Post # 1
after dinner, I’d like to do a personal toast, the cake cutting, then move right into our first dance, followed by the parent dances (figuring guests will be served cake while we dance – we will have sheet cakes hopefully ready to serve at the time the cake is cut, so there shouldn’t be a timing issue there). I really want to get the garter toss and bouquet toss ‘out of the way’, and was thinking about doing it right after those dances… but I’m wondering if I should wait a bit.
OR – do I wait to serve cake? I guess I didn’t want to go into dancing – and then break up the dancing with serving cake (and therefore having everyone sit back down).
Post # 3
Why not do a personal toast before dinner? Then after dinner/dessert-time, do the cake cutting, then first dance. And have the guests eat the cake during the parent dances. I’d wait until after the dancing gets going and do a short break to do the garter and bouquet toss. I feel like you need to get the energy going first to get people more excited for it.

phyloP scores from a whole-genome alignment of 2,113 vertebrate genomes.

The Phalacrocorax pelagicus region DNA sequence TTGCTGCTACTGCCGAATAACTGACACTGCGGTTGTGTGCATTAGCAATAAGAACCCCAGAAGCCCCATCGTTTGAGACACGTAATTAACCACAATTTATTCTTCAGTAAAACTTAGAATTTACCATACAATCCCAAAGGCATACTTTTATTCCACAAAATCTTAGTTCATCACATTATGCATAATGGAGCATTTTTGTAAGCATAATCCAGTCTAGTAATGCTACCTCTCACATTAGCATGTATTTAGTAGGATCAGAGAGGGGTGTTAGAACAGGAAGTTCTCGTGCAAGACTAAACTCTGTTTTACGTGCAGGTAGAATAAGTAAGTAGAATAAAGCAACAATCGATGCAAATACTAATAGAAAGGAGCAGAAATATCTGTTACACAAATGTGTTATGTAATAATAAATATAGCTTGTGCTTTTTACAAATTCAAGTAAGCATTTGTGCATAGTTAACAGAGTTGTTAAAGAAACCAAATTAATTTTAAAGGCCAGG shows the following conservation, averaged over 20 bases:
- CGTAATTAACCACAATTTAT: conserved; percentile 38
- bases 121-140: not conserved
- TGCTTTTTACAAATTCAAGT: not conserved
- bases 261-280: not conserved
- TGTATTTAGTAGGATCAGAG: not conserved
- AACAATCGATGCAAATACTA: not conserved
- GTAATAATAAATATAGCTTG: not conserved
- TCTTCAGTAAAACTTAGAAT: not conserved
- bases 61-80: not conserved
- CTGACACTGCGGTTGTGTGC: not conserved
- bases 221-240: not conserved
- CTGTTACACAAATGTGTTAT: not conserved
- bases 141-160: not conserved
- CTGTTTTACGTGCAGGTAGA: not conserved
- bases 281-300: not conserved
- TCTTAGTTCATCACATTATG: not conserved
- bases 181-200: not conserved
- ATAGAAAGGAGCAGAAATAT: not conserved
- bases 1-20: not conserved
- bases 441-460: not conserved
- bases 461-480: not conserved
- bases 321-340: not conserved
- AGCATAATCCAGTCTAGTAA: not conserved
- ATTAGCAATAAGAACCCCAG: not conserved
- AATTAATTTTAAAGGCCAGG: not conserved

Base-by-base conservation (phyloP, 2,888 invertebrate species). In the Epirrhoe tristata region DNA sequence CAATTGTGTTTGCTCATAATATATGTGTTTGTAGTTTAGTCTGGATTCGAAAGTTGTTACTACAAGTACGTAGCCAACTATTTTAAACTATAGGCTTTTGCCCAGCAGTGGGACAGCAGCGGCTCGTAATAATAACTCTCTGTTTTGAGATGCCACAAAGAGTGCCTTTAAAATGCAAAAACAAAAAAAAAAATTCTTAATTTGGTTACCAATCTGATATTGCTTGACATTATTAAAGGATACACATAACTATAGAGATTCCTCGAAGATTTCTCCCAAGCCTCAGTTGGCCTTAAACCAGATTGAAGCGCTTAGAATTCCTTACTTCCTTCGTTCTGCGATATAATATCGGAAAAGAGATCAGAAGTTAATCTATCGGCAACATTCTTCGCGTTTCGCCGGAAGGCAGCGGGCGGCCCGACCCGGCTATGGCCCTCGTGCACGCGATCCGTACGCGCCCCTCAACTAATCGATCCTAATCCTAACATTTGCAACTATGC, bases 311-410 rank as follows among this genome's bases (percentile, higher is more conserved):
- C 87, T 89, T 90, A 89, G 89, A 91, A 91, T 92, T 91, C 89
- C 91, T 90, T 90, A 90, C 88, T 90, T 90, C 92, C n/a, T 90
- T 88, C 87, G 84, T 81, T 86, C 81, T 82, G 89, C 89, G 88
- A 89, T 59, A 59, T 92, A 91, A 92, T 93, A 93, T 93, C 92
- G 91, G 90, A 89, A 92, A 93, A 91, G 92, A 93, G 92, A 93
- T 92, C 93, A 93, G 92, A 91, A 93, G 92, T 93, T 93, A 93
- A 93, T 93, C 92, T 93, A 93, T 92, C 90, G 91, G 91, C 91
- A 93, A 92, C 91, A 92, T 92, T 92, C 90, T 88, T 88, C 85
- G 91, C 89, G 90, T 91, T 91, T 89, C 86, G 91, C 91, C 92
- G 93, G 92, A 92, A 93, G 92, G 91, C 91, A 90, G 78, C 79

Post # 4
Part of the reason for spreading things out is to prevent your guests from feeling like everything is over and they should go home. If some of them aren’t planning on drinking and dancing, they might be waiting for the bouquet toss or the cake cutting to make their escape. We delayed our cake cutting until an hour before the end of the reception for that reason. But, many people still left early, and that meant that they didn’t get any cake. It’s a balancing act.